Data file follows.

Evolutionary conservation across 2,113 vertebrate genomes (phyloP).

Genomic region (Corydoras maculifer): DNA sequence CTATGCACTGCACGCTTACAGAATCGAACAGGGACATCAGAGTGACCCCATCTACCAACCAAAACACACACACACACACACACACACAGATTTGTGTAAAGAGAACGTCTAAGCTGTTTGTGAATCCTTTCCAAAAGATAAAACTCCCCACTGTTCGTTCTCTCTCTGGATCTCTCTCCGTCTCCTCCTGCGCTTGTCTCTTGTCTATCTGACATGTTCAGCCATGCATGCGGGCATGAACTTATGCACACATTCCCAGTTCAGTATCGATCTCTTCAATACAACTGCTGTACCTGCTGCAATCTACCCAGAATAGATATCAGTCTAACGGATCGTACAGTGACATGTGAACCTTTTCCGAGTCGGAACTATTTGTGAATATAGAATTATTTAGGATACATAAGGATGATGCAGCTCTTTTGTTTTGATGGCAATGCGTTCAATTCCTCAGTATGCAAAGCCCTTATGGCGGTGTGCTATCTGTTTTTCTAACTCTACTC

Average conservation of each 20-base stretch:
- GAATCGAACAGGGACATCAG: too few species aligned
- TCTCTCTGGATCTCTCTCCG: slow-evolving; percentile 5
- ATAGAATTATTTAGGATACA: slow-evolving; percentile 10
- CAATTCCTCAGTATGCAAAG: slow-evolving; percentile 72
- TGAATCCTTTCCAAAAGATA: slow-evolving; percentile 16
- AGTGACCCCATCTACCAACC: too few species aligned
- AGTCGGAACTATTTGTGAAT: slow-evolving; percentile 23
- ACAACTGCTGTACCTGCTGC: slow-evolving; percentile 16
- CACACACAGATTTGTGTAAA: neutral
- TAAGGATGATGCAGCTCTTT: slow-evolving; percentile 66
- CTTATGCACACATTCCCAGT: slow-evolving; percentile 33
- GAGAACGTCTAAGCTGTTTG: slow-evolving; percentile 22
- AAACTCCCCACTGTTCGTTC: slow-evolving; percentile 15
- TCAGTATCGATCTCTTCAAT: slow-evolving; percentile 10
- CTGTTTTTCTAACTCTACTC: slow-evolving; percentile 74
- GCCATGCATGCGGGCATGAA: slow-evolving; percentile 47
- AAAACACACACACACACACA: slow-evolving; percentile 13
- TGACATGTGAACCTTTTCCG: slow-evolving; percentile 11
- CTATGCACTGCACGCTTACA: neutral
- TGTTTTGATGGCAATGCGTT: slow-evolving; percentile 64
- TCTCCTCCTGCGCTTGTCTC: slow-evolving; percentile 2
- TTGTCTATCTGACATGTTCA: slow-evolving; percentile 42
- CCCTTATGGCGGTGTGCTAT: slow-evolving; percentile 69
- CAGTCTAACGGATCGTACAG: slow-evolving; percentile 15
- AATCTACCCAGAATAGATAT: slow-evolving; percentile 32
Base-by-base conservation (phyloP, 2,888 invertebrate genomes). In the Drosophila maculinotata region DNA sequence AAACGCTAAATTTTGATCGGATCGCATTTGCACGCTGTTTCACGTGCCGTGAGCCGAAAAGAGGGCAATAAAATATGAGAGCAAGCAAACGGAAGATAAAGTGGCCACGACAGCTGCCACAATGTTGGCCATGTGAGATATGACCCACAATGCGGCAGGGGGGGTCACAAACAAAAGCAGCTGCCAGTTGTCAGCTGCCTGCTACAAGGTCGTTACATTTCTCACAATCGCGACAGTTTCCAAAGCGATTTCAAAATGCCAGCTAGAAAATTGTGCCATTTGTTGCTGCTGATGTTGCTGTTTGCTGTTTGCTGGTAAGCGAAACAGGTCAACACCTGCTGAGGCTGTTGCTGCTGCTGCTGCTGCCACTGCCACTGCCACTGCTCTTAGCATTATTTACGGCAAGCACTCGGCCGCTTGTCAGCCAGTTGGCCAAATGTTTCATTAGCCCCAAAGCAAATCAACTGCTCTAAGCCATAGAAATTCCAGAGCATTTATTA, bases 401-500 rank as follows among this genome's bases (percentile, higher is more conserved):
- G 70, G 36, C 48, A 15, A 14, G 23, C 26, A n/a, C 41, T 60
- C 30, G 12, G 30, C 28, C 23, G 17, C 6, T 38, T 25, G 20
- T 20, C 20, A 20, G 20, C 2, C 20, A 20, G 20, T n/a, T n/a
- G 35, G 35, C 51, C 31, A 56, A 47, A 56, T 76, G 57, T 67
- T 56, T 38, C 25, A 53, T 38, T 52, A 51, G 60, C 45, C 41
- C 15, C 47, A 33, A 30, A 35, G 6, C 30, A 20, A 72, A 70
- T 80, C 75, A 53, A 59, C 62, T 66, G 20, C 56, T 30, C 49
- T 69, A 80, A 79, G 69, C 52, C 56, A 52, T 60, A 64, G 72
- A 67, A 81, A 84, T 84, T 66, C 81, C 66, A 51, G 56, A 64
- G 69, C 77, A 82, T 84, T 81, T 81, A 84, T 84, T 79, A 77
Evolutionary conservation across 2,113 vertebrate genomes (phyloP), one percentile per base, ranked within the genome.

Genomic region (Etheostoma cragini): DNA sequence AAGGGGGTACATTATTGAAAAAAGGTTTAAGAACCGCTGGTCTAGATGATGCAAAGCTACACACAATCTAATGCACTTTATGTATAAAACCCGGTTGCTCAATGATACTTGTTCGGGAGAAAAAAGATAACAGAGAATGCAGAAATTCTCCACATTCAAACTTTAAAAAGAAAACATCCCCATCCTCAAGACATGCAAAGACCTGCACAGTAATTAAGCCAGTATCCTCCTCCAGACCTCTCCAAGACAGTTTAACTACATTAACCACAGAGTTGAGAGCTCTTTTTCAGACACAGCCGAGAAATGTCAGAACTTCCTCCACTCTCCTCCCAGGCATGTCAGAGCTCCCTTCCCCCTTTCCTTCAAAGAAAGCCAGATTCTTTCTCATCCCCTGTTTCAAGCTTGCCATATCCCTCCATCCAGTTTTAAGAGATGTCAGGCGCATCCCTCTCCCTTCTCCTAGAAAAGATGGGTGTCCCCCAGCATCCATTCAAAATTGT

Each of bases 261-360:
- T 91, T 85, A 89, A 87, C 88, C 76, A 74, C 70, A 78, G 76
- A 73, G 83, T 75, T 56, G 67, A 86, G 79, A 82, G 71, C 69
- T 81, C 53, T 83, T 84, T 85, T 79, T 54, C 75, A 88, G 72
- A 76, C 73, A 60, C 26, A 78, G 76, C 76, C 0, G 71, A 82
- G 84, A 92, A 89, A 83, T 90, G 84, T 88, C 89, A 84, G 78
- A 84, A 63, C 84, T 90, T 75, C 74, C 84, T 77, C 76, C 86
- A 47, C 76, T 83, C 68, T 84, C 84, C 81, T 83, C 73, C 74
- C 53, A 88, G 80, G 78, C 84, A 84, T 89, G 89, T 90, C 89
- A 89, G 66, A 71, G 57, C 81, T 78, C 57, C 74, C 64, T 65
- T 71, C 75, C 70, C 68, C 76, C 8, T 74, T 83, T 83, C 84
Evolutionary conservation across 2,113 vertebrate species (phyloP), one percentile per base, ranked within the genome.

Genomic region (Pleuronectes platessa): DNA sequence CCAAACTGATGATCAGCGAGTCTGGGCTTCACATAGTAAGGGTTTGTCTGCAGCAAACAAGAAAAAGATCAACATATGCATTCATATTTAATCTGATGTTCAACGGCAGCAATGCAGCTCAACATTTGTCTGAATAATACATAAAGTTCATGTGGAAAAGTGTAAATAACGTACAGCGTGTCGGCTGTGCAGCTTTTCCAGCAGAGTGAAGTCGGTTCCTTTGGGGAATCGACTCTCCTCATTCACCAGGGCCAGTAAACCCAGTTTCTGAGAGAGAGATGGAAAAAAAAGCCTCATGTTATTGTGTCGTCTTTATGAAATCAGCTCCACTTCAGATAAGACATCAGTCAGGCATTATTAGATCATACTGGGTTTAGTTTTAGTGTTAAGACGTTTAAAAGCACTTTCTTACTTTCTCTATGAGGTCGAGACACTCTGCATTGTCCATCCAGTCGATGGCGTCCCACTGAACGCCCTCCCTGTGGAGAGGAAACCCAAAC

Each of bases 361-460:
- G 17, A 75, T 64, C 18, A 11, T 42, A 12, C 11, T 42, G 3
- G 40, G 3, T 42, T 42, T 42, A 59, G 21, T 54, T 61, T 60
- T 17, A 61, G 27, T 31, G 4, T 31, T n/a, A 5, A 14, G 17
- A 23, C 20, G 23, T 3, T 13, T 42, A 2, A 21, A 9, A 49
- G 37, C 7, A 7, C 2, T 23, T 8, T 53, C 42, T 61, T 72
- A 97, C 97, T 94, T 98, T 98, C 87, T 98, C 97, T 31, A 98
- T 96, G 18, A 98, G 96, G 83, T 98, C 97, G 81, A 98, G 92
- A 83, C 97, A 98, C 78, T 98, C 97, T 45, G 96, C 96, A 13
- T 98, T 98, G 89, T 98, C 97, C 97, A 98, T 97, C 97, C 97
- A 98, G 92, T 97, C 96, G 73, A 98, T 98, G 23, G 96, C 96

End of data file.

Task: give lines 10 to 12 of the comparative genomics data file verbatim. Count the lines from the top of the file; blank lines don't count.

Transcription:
- AGTCGGAACTATTTGTGAAT: slow-evolving; percentile 23
- ACAACTGCTGTACCTGCTGC: slow-evolving; percentile 16
- CACACACAGATTTGTGTAAA: neutral